Fields of interest:
United States; U.S. imperialism; Caribbean; Pacific; material culture; identity; disaster studies
Alvita Akiboh is a U.S. historian specializing in the history of U.S. overseas colonies in the Caribbean and Pacific. She earned her PhD in History from Northwestern University and BA in History from Indiana University. Before coming to Yale, Akiboh was a postdoctoral fellow in the Michigan Society of Fellows.
Dr. Akiboh’s first book, Imperial Material (under contract, University of Chicago Press) examines how material objects with U.S. national symbols—flags, currency, and postage stamps—have functioned in the overseas territories. Her latest research looks at the history of natural disasters and disaster relief in the U.S. colonial empire.
Dr. Akiboh has conducted research throughout the continental United States and the overseas territories, including American Samoa, Guam, Hawai‘i, the Philippines, Puerto Rico, and the U.S. Virgin Islands. Her work has been supported by funding from a variety of organizations, including the American Historical Association, the Society for Historians of American Foreign Relations, and the Smithsonian.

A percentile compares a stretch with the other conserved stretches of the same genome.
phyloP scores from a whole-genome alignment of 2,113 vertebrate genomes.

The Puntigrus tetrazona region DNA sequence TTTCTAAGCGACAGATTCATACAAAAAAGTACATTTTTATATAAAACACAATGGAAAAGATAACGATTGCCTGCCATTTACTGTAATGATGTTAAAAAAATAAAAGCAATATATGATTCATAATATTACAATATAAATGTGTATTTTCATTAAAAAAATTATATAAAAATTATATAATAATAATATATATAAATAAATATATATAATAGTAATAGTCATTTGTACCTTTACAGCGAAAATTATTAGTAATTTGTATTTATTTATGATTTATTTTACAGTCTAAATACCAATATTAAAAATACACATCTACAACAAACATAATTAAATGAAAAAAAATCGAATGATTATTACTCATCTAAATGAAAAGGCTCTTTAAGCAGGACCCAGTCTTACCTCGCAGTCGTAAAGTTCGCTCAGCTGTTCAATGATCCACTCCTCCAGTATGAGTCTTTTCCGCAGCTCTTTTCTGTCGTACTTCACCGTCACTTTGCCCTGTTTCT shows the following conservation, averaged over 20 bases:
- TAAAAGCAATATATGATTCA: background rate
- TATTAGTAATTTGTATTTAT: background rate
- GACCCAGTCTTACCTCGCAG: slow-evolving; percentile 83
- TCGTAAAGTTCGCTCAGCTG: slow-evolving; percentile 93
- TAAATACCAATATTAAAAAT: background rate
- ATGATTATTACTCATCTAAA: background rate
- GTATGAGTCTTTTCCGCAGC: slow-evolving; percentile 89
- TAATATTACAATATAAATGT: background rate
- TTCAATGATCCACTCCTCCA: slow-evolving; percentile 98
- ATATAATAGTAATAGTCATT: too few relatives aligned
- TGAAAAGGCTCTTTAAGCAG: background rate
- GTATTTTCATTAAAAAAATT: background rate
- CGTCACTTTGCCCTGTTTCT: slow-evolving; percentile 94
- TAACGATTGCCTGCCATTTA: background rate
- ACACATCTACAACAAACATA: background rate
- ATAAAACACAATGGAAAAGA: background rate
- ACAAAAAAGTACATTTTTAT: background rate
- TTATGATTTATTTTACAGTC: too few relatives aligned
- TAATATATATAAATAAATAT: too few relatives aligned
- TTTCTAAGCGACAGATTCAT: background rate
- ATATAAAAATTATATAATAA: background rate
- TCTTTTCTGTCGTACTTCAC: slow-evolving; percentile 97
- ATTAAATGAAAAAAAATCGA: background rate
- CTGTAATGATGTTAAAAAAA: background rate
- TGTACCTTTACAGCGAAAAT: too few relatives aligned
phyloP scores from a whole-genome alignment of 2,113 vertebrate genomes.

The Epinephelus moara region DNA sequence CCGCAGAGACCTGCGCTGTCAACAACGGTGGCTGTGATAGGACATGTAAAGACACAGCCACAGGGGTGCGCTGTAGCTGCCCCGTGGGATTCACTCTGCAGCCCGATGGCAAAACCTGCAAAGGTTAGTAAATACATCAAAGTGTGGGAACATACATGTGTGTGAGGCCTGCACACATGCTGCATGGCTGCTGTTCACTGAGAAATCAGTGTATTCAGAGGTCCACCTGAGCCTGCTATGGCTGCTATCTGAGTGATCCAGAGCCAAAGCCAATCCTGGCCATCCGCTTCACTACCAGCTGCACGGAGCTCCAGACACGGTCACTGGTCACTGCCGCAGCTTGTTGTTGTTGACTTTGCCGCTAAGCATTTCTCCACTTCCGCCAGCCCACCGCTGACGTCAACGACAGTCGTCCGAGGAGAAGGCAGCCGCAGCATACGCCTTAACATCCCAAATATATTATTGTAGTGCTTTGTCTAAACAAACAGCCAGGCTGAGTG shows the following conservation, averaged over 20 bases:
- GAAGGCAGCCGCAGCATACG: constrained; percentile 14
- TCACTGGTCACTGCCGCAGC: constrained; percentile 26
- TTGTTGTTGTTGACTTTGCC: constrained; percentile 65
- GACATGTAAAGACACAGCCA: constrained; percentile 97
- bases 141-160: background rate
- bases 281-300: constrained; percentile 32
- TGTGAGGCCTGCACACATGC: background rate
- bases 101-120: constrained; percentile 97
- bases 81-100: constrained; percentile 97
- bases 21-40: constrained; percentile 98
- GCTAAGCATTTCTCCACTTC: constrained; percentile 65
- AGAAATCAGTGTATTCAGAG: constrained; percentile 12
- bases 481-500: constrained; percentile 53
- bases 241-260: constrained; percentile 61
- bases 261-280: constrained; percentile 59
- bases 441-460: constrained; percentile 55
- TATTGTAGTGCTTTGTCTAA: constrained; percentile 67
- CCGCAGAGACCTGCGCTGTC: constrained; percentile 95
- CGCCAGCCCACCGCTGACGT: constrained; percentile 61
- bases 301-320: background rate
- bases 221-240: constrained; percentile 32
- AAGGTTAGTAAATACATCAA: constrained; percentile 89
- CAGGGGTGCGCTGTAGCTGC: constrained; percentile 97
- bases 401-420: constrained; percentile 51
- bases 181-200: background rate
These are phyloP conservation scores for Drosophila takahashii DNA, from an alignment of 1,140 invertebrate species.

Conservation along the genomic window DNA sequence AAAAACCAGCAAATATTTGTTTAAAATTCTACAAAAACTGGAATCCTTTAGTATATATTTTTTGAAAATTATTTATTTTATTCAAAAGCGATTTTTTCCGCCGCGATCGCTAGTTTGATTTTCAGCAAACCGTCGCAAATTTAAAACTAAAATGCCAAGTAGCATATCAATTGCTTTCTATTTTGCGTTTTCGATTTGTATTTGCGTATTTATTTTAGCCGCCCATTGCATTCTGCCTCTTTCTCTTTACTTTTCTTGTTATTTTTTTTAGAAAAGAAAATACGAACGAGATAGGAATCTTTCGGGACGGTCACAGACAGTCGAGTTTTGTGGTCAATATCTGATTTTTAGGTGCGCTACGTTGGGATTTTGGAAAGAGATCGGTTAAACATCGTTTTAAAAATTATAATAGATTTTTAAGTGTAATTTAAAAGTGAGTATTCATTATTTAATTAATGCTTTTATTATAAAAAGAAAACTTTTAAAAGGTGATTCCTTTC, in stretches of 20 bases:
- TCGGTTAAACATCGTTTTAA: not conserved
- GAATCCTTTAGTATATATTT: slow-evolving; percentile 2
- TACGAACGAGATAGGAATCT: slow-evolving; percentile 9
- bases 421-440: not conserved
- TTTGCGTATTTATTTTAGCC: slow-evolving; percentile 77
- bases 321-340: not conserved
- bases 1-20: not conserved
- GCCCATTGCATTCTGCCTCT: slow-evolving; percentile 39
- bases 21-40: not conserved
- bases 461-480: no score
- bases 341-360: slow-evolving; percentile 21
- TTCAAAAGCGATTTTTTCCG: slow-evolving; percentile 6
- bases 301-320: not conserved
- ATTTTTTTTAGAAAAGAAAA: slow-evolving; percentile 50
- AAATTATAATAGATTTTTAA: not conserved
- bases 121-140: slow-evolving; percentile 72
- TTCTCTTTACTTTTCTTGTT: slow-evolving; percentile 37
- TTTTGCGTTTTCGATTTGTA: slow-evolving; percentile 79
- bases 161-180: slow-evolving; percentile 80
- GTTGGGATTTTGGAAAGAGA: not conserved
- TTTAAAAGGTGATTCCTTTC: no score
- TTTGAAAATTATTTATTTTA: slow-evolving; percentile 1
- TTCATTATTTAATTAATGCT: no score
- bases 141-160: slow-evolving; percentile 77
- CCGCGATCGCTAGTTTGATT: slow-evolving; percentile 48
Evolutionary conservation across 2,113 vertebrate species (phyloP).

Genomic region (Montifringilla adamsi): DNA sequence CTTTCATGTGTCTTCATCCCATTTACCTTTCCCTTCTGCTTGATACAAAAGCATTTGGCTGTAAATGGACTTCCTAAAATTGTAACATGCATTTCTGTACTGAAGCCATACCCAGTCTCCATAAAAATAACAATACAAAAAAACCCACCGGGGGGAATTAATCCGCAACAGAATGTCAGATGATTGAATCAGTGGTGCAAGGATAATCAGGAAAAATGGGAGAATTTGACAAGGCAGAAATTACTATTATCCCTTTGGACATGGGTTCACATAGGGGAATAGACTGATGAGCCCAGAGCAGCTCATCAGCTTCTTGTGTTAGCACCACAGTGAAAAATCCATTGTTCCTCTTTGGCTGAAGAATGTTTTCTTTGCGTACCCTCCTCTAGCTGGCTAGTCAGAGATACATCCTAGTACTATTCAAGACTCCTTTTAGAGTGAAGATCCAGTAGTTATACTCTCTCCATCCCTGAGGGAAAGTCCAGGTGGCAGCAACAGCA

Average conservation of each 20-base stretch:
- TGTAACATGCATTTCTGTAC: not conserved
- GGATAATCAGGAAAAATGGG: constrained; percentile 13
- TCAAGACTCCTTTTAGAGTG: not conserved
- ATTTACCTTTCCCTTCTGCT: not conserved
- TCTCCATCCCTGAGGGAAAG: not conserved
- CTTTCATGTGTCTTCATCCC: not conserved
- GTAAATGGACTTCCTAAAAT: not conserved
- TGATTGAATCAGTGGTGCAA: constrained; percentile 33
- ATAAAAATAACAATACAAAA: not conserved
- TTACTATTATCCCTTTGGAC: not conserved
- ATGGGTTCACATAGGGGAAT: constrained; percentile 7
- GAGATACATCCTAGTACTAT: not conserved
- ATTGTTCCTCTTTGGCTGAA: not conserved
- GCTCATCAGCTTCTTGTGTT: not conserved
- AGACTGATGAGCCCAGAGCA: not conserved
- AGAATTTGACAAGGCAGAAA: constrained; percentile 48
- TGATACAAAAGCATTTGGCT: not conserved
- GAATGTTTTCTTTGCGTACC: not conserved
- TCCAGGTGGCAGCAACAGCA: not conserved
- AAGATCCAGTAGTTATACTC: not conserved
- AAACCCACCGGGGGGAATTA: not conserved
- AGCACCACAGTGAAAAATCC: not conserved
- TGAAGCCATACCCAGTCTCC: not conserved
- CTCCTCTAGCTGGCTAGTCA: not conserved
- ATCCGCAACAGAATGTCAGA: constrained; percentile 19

At Yale, Dr. Akiboh teaches courses on U.S. history, identity, colonialism, and empire. Outside of the classroom, she is committed to mentoring and advancing students and scholars from underrepresented and marginalized backgrounds.
This year (2021-2022), Dr. Akiboh is the History Department’s Graduate Placement Officer. Please reach out to her with any questions about the job application process.
Imperial Material: Objects & Identity in the U.S. Colonial Empire (under contract, University of Chicago Press)
“Pocket-Sized Imperialism: U.S. Designs on Colonial Currency,” Diplomatic History 41 (Nov. 2017): 874-902.
Harold Perkin Prize for Best Dissertation (2019)
Weinberg College of Arts & Sciences Outstanding Graduate Teaching Award (2018)
Lacey Baldwin Smith Prize for Teaching Excellence (2017)
Empires & Colonialism
Race & Ethnicity